"Miley, what's good."

Nicki Minaj calls out Miley Cyrus as she accepts award for Best Hip-Hop Video. Image: Getty. 


A shaky Miley could only offer back "Hey, we're all in this industry. We all do interviews and we all know how they manipulate s**t. Nicki, congrats-f**kinlations."

After the awards, Minaj opened up to the New York Times about Cyrus' comments. "You’re in videos with black men, and you’re bringing out black women on your stages, but you don’t want to know how black women feel about something that’s so important? Come on, you can’t want the good without the bad," she said. 

"If you want to enjoy our culture and our lifestyle, bond with us, dance with us, have fun with us, twerk with us, rap with us, then you should also want to know what affects us, what is bothering us, what we feel is unfair to us. You shouldn’t not want to know that."


In 2017, Miley claimed in a Billboard interview that she’d been “pushed out” of the hip-hop scene after Bangers. “I can’t listen to that anymore," she said.

"It was too much ‘Lamborghini, got my Rolex, got a girl on my cock’ – I am so not that.” 

Her remarks sparked backlash which she eventually addressed in a 2019 comment for a YouTube video called 'Miley Cyrus Is My Problematic Fave… Sorry'. She wrote back, "I want to start with saying I am sorry. I own the fact that saying ‘this pushed me out of the hip hop scene a little’ was insensitive," she wrote.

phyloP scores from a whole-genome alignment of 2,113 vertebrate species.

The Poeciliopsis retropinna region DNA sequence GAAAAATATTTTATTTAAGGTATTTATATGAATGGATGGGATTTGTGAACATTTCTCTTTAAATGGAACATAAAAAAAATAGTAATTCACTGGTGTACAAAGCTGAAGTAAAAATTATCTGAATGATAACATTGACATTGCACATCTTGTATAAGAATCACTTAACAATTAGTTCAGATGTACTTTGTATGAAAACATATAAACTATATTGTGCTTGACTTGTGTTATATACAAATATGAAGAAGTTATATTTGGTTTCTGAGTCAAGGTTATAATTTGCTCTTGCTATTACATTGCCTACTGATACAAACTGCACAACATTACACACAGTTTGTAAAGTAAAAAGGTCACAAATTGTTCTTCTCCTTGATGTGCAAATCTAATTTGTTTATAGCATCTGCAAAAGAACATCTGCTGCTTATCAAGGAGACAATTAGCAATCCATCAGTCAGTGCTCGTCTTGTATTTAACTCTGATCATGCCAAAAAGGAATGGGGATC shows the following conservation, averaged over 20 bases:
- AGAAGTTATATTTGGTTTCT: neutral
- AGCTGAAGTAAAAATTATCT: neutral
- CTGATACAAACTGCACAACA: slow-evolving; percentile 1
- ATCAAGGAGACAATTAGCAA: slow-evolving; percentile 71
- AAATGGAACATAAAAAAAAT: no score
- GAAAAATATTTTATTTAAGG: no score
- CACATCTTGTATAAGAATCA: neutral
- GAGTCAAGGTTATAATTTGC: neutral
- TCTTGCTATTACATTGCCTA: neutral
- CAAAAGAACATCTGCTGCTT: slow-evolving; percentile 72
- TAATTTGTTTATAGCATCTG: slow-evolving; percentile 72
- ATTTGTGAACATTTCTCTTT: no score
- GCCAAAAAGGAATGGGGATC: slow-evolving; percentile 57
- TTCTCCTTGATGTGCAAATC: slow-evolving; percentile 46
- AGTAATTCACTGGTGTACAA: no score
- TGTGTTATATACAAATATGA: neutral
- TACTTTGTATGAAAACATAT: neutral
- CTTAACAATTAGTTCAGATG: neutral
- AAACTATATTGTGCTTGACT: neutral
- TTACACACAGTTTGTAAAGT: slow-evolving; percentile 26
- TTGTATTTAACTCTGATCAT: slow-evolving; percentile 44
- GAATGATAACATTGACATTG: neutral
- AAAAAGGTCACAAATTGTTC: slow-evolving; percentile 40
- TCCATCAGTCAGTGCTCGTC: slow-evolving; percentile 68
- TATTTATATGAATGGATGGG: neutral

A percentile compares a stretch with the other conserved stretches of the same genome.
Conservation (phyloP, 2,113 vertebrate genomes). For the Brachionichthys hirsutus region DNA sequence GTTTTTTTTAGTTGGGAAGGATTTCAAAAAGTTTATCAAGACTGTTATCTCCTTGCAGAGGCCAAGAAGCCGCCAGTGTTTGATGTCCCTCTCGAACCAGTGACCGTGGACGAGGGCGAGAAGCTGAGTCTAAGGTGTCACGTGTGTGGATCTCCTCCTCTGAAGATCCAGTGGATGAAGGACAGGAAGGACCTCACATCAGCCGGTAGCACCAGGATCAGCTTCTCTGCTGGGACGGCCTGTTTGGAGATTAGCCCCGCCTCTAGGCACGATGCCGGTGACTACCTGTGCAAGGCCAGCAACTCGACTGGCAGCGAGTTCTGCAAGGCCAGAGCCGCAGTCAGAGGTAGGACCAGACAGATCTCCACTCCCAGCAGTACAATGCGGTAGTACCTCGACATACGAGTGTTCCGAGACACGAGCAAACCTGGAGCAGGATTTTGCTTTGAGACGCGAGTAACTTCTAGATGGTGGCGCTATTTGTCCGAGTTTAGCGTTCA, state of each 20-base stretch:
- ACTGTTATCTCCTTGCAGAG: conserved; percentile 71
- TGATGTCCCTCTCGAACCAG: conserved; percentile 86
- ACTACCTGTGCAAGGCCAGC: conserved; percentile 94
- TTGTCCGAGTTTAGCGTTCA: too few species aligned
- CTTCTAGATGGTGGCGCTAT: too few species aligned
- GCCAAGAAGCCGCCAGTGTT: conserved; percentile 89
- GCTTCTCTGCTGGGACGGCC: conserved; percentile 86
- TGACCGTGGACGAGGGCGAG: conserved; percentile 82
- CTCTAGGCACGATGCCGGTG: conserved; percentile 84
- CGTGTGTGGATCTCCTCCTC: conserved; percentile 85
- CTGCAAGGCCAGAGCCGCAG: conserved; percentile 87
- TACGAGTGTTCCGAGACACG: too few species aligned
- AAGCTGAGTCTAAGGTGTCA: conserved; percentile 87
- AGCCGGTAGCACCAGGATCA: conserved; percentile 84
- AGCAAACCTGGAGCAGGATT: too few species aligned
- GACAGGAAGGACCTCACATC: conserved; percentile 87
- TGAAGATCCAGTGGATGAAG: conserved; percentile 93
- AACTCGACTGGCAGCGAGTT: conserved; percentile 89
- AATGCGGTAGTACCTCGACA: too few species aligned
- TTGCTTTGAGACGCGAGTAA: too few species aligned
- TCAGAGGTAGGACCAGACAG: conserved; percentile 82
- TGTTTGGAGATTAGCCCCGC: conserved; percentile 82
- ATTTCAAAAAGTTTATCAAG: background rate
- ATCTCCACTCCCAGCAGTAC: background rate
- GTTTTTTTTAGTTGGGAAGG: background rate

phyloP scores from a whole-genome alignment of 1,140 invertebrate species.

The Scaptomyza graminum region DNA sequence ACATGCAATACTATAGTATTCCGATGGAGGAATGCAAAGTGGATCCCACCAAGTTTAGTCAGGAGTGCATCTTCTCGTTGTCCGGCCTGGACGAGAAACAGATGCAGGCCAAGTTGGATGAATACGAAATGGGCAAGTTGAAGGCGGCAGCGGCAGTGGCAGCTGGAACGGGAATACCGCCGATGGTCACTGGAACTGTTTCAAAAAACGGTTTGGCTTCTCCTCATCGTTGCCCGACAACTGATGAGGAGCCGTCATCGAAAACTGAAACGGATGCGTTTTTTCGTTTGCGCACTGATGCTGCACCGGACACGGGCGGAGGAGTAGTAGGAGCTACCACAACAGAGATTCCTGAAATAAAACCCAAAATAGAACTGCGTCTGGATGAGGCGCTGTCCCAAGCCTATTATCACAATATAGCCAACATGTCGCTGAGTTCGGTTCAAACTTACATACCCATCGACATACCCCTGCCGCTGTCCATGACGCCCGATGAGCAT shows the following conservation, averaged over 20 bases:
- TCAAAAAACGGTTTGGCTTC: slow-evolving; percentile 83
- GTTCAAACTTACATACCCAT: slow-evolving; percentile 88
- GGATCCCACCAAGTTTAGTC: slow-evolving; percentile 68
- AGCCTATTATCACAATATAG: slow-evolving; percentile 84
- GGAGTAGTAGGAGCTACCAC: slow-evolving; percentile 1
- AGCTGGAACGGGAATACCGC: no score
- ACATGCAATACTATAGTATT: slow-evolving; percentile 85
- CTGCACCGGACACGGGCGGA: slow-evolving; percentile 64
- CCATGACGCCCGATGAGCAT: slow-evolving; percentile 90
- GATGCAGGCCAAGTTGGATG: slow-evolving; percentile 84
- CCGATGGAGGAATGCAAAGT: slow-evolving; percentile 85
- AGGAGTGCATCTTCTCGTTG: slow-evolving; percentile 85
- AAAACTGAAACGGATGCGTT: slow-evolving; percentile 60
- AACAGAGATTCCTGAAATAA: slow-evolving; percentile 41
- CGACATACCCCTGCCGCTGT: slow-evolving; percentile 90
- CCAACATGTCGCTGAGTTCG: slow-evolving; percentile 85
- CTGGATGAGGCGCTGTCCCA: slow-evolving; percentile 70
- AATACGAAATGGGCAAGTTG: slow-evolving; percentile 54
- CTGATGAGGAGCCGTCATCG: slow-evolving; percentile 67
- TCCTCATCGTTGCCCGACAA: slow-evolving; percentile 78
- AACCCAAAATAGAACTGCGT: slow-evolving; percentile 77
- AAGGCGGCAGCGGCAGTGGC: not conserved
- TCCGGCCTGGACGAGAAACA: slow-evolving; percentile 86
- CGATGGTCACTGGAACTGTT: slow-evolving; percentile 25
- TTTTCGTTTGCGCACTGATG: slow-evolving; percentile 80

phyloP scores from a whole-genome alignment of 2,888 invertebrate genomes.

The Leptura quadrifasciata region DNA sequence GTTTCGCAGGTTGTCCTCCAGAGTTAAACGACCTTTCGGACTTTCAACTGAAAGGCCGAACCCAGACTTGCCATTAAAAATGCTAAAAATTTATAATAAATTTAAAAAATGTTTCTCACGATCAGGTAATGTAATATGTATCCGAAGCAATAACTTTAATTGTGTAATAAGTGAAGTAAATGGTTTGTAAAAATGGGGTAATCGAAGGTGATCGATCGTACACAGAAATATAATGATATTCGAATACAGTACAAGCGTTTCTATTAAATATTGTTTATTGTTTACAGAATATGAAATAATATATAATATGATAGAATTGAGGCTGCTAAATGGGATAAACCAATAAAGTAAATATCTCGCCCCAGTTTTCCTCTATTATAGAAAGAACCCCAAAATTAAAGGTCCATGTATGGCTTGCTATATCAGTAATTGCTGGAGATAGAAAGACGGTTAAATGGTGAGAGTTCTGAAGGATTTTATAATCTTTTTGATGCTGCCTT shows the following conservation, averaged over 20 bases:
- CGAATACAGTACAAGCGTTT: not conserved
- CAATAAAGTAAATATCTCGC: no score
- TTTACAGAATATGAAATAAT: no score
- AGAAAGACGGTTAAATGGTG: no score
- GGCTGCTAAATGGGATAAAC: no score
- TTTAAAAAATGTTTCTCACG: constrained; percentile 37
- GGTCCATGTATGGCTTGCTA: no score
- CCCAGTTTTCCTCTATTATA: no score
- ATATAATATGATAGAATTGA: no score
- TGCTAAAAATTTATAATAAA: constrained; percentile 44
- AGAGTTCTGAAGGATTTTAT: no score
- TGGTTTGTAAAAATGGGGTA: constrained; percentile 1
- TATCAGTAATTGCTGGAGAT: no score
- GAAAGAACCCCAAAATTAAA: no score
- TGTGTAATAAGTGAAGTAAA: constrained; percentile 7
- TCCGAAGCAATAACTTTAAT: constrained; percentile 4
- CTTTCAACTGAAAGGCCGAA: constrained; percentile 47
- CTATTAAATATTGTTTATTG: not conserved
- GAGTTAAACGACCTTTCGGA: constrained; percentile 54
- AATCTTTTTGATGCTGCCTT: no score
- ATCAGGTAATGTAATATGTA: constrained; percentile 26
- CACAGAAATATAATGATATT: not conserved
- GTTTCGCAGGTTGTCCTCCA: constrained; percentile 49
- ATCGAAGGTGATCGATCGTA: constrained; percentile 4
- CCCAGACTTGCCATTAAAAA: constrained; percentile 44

"Simply said; I fucked up and I sincerely apologise."

But like earlier cancellations, the controversies only appeared to strengthen the pop star's influence. She released a loving dedication to her then-husband Liam Hemsworth with 2017's 'Malibu' and then bounced back post-divorce with the breakup song 'Slide Away' in 2019. 

WATCH: Miley Cyrus discusses the stigma of divorce. Post continues after video.

Video via Sirius. 

By 2021, Miley's reputation as the most cancelled artist became so universally accepted that she released cancellation merch. “MILEY IS CANCELED!!!!” posted the singer, alongside images of a tracksuit that reads “Miley is cancelled" and track pants with the slogan “F*** Miley Cyrus”.


Cyrus stitched her many cancellations into a shield of armour — as a result, she's become impenetrable. 

In the following years, Cyrus has released consistent music and is bigger than ever with her 2023 hit 'Flowers' hitting number one on charts around the world and securing herself two Grammys. 

This doesn't mean she plans to tour. In 2023, Cyrus revealed she simply "can't" do live shows anymore. 

"After the last [headline arena] show I did [in 2014], I kind of looked at it as more of a question. And I can't," she told British Vogue.

"Like singing for hundreds of thousands of people isn't really the thing that I love... There's no connection. There's no safety."

If another artist declared they had zero interest in performing in the future, this would be met with disillusionment from fans — Swiftes would actually start an uprising — but the news was circulated with only mild outrage. 

Miley built her brand around getting cancelled so this is just the deal she's struck with her loyal fans (the Smilers), who will still buy her music in droves. 

As the singer crooned in her first hit single 'See You Again, the pop star can't help it — "she's just being Miley."

Feature image: Getty.